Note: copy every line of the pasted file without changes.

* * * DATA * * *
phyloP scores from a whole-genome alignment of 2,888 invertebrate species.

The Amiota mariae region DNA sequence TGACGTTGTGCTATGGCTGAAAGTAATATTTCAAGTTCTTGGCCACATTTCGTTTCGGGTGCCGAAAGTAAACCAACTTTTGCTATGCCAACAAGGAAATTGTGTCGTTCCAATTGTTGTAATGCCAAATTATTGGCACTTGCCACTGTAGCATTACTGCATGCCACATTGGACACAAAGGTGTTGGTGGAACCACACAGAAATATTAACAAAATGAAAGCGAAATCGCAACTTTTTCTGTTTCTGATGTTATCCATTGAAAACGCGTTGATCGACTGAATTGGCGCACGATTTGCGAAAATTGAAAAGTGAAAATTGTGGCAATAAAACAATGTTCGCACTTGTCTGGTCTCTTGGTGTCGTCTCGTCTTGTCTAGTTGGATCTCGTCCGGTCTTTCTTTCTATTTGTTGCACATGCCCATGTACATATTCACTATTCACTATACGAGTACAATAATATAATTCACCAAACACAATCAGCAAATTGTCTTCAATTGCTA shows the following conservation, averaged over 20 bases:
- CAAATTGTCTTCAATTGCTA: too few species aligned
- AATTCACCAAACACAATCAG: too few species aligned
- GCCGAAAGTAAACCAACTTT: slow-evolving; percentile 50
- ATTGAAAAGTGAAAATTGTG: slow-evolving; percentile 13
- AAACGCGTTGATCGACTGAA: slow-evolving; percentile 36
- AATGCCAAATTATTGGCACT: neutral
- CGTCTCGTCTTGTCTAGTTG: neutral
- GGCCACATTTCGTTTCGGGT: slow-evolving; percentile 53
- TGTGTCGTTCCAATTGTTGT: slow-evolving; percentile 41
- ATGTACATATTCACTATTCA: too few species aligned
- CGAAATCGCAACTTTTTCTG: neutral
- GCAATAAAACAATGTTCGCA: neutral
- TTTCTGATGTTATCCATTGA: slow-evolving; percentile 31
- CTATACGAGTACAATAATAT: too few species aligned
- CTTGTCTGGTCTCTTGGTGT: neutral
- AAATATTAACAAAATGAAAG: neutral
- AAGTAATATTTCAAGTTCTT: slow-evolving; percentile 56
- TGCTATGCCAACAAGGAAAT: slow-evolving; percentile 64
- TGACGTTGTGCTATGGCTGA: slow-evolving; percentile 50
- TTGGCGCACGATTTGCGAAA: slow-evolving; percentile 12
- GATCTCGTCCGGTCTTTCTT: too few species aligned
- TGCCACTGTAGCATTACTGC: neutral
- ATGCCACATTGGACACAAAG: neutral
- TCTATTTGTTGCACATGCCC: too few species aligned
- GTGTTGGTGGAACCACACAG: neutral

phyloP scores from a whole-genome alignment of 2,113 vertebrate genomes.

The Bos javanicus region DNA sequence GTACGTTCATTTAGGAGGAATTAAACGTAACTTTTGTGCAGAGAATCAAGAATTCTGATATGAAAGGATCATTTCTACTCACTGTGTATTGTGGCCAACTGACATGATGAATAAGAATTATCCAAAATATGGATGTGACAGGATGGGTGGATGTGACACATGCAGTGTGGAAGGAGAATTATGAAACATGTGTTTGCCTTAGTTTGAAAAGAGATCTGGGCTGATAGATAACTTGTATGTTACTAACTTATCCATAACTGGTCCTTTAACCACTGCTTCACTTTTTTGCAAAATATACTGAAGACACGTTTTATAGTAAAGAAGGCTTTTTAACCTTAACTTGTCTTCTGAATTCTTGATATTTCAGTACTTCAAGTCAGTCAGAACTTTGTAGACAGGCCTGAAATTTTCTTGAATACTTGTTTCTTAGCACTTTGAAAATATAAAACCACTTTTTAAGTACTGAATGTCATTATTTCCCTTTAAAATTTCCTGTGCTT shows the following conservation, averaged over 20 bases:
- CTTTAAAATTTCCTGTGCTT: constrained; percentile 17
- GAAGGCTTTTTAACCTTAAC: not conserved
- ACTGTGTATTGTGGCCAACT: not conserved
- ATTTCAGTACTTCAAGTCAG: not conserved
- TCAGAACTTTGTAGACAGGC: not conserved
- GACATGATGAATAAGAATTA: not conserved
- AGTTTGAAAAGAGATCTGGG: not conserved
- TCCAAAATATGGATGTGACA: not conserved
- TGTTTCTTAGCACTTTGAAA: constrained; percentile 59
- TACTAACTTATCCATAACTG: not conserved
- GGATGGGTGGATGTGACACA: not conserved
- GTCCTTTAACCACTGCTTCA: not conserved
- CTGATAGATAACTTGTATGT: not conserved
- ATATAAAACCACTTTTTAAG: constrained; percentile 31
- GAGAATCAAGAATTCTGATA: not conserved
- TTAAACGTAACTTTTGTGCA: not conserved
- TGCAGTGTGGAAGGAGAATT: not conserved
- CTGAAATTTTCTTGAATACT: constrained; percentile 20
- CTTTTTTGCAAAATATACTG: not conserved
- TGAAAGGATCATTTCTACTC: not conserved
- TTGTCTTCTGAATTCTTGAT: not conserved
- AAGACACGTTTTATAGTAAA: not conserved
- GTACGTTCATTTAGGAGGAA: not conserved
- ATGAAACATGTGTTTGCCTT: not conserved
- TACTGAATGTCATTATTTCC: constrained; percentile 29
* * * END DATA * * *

phyloP scores from a whole-genome alignment of 2,888 invertebrate species.

The Amiota mariae region DNA sequence TGACGTTGTGCTATGGCTGAAAGTAATATTTCAAGTTCTTGGCCACATTTCGTTTCGGGTGCCGAAAGTAAACCAACTTTTGCTATGCCAACAAGGAAATTGTGTCGTTCCAATTGTTGTAATGCCAAATTATTGGCACTTGCCACTGTAGCATTACTGCATGCCACATTGGACACAAAGGTGTTGGTGGAACCACACAGAAATATTAACAAAATGAAAGCGAAATCGCAACTTTTTCTGTTTCTGATGTTATCCATTGAAAACGCGTTGATCGACTGAATTGGCGCACGATTTGCGAAAATTGAAAAGTGAAAATTGTGGCAATAAAACAATGTTCGCACTTGTCTGGTCTCTTGGTGTCGTCTCGTCTTGTCTAGTTGGATCTCGTCCGGTCTTTCTTTCTATTTGTTGCACATGCCCATGTACATATTCACTATTCACTATACGAGTACAATAATATAATTCACCAAACACAATCAGCAAATTGTCTTCAATTGCTA shows the following conservation, averaged over 20 bases:
- CAAATTGTCTTCAATTGCTA: too few species aligned
- AATTCACCAAACACAATCAG: too few species aligned
- GCCGAAAGTAAACCAACTTT: slow-evolving; percentile 50
- ATTGAAAAGTGAAAATTGTG: slow-evolving; percentile 13
- AAACGCGTTGATCGACTGAA: slow-evolving; percentile 36
- AATGCCAAATTATTGGCACT: neutral
- CGTCTCGTCTTGTCTAGTTG: neutral
- GGCCACATTTCGTTTCGGGT: slow-evolving; percentile 53
- TGTGTCGTTCCAATTGTTGT: slow-evolving; percentile 41
- ATGTACATATTCACTATTCA: too few species aligned
- CGAAATCGCAACTTTTTCTG: neutral
- GCAATAAAACAATGTTCGCA: neutral
- TTTCTGATGTTATCCATTGA: slow-evolving; percentile 31
- CTATACGAGTACAATAATAT: too few species aligned
- CTTGTCTGGTCTCTTGGTGT: neutral
- AAATATTAACAAAATGAAAG: neutral
- AAGTAATATTTCAAGTTCTT: slow-evolving; percentile 56
- TGCTATGCCAACAAGGAAAT: slow-evolving; percentile 64
- TGACGTTGTGCTATGGCTGA: slow-evolving; percentile 50
- TTGGCGCACGATTTGCGAAA: slow-evolving; percentile 12
- GATCTCGTCCGGTCTTTCTT: too few species aligned
- TGCCACTGTAGCATTACTGC: neutral
- ATGCCACATTGGACACAAAG: neutral
- TCTATTTGTTGCACATGCCC: too few species aligned
- GTGTTGGTGGAACCACACAG: neutral

phyloP scores from a whole-genome alignment of 2,113 vertebrate genomes.

The Bos javanicus region DNA sequence GTACGTTCATTTAGGAGGAATTAAACGTAACTTTTGTGCAGAGAATCAAGAATTCTGATATGAAAGGATCATTTCTACTCACTGTGTATTGTGGCCAACTGACATGATGAATAAGAATTATCCAAAATATGGATGTGACAGGATGGGTGGATGTGACACATGCAGTGTGGAAGGAGAATTATGAAACATGTGTTTGCCTTAGTTTGAAAAGAGATCTGGGCTGATAGATAACTTGTATGTTACTAACTTATCCATAACTGGTCCTTTAACCACTGCTTCACTTTTTTGCAAAATATACTGAAGACACGTTTTATAGTAAAGAAGGCTTTTTAACCTTAACTTGTCTTCTGAATTCTTGATATTTCAGTACTTCAAGTCAGTCAGAACTTTGTAGACAGGCCTGAAATTTTCTTGAATACTTGTTTCTTAGCACTTTGAAAATATAAAACCACTTTTTAAGTACTGAATGTCATTATTTCCCTTTAAAATTTCCTGTGCTT shows the following conservation, averaged over 20 bases:
- CTTTAAAATTTCCTGTGCTT: constrained; percentile 17
- GAAGGCTTTTTAACCTTAAC: not conserved
- ACTGTGTATTGTGGCCAACT: not conserved
- ATTTCAGTACTTCAAGTCAG: not conserved
- TCAGAACTTTGTAGACAGGC: not conserved
- GACATGATGAATAAGAATTA: not conserved
- AGTTTGAAAAGAGATCTGGG: not conserved
- TCCAAAATATGGATGTGACA: not conserved
- TGTTTCTTAGCACTTTGAAA: constrained; percentile 59
- TACTAACTTATCCATAACTG: not conserved
- GGATGGGTGGATGTGACACA: not conserved
- GTCCTTTAACCACTGCTTCA: not conserved
- CTGATAGATAACTTGTATGT: not conserved
- ATATAAAACCACTTTTTAAG: constrained; percentile 31
- GAGAATCAAGAATTCTGATA: not conserved
- TTAAACGTAACTTTTGTGCA: not conserved
- TGCAGTGTGGAAGGAGAATT: not conserved
- CTGAAATTTTCTTGAATACT: constrained; percentile 20
- CTTTTTTGCAAAATATACTG: not conserved
- TGAAAGGATCATTTCTACTC: not conserved
- TTGTCTTCTGAATTCTTGAT: not conserved
- AAGACACGTTTTATAGTAAA: not conserved
- GTACGTTCATTTAGGAGGAA: not conserved
- ATGAAACATGTGTTTGCCTT: not conserved
- TACTGAATGTCATTATTTCC: constrained; percentile 29